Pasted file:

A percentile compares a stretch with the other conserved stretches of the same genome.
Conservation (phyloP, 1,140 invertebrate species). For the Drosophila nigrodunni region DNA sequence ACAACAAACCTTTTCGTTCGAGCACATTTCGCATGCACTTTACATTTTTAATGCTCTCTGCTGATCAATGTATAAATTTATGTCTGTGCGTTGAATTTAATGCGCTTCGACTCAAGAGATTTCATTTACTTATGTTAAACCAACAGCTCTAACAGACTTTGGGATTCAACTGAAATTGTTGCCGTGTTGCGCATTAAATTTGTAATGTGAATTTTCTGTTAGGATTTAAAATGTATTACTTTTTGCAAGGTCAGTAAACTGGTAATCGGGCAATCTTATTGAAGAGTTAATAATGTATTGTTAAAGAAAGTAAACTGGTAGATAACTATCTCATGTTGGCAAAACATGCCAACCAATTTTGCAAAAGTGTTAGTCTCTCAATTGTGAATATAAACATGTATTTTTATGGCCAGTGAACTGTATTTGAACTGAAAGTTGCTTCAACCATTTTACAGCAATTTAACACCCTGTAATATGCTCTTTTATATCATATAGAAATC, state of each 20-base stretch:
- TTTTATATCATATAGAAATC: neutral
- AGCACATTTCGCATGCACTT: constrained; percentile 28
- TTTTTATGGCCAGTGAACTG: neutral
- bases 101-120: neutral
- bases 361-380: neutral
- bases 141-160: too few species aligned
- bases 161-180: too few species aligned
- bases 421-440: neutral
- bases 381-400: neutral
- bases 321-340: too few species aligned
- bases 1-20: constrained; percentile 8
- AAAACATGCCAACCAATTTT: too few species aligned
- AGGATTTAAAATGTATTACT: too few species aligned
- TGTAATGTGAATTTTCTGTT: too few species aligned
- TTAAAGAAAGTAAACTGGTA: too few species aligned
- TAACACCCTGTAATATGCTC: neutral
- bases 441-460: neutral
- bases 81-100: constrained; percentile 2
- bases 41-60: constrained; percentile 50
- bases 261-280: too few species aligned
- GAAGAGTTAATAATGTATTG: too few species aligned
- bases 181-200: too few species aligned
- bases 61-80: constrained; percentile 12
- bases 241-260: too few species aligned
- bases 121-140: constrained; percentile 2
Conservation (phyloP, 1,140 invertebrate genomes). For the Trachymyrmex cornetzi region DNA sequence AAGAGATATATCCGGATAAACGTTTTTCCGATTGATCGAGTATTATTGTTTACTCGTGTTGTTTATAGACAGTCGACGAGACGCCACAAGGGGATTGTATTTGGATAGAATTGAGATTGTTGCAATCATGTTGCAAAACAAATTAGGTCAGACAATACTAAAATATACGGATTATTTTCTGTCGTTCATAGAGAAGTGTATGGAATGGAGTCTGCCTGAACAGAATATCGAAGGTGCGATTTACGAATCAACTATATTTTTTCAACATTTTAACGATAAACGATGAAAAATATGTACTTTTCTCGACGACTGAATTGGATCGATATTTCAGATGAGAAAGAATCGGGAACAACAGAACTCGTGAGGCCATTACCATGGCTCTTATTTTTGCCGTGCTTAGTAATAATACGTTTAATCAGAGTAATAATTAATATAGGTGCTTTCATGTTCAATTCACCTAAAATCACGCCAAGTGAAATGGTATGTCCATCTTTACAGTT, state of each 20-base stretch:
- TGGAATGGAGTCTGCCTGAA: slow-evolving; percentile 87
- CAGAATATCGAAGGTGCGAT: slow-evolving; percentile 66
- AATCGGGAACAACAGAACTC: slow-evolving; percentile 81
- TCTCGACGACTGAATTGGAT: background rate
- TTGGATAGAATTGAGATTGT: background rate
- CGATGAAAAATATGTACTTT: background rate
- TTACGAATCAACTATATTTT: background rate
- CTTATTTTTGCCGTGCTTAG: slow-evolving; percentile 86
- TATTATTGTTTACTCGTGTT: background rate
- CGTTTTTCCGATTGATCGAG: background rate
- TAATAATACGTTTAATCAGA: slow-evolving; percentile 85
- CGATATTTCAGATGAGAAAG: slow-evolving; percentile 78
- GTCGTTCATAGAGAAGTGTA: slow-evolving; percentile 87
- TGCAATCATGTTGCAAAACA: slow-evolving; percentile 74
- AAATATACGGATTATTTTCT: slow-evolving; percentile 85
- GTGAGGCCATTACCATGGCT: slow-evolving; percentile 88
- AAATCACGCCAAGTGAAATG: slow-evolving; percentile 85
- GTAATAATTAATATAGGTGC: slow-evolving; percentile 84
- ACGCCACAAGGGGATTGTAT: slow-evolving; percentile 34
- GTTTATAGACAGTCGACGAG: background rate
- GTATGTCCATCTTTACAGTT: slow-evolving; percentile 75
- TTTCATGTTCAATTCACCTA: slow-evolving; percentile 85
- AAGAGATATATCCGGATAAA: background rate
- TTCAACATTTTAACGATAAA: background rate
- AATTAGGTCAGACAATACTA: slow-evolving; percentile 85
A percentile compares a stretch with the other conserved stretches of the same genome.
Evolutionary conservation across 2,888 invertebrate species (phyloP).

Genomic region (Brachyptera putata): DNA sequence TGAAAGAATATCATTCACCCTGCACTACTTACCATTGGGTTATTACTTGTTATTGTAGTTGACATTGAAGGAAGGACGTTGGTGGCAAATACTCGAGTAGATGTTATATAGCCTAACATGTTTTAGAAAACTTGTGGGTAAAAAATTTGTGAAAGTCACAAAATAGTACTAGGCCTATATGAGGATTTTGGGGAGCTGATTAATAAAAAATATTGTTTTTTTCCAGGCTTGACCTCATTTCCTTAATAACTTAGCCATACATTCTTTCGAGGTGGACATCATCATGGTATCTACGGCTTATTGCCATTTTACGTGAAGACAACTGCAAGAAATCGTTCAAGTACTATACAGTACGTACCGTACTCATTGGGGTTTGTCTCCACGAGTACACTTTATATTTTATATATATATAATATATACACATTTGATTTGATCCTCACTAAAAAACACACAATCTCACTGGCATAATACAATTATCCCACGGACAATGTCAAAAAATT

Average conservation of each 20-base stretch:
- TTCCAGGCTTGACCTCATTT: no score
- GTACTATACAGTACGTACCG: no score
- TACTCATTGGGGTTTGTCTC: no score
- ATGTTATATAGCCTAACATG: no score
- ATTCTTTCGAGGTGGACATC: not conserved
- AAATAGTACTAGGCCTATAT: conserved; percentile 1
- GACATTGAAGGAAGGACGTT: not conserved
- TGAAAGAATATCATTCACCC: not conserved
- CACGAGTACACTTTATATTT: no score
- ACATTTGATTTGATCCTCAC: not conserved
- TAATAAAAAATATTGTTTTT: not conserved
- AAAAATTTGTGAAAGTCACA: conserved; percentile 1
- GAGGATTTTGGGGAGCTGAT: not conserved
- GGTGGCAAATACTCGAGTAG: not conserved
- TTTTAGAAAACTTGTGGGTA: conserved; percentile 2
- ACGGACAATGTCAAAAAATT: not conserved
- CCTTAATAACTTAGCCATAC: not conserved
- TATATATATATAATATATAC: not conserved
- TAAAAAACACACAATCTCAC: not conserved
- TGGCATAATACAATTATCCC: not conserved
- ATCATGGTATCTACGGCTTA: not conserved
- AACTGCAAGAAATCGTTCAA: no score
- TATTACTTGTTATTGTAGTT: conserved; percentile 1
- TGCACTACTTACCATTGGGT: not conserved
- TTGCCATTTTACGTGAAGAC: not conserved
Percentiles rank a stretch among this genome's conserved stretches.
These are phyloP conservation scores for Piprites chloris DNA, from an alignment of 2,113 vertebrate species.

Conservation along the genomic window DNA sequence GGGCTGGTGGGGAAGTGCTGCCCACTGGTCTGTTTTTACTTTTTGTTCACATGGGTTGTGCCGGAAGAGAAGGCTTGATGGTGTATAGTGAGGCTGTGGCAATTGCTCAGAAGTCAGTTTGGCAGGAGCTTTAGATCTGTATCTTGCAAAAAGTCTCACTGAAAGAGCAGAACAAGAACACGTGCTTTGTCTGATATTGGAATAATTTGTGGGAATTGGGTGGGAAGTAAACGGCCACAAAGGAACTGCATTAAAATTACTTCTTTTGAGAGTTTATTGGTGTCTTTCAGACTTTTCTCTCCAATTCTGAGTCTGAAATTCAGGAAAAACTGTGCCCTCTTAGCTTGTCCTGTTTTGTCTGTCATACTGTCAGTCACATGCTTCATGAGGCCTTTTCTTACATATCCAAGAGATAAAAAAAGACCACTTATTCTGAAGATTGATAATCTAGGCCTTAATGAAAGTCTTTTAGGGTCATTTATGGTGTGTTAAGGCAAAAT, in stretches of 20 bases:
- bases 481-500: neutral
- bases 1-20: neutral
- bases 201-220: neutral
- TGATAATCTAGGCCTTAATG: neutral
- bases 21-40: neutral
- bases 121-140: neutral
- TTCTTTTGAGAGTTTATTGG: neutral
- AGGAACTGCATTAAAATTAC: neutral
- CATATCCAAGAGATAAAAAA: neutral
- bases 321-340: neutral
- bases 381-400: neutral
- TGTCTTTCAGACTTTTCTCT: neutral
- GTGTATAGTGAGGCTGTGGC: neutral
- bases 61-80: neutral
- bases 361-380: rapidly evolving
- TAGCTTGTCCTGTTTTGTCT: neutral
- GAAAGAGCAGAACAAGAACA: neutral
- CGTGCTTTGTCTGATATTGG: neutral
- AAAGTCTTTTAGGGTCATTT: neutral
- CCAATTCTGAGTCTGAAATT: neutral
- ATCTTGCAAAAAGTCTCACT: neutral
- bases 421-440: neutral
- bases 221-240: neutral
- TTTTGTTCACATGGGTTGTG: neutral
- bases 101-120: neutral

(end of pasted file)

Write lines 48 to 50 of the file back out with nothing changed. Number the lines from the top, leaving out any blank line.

- GTTTATAGACAGTCGACGAG: background rate
- GTATGTCCATCTTTACAGTT: slow-evolving; percentile 75
- TTTCATGTTCAATTCACCTA: slow-evolving; percentile 85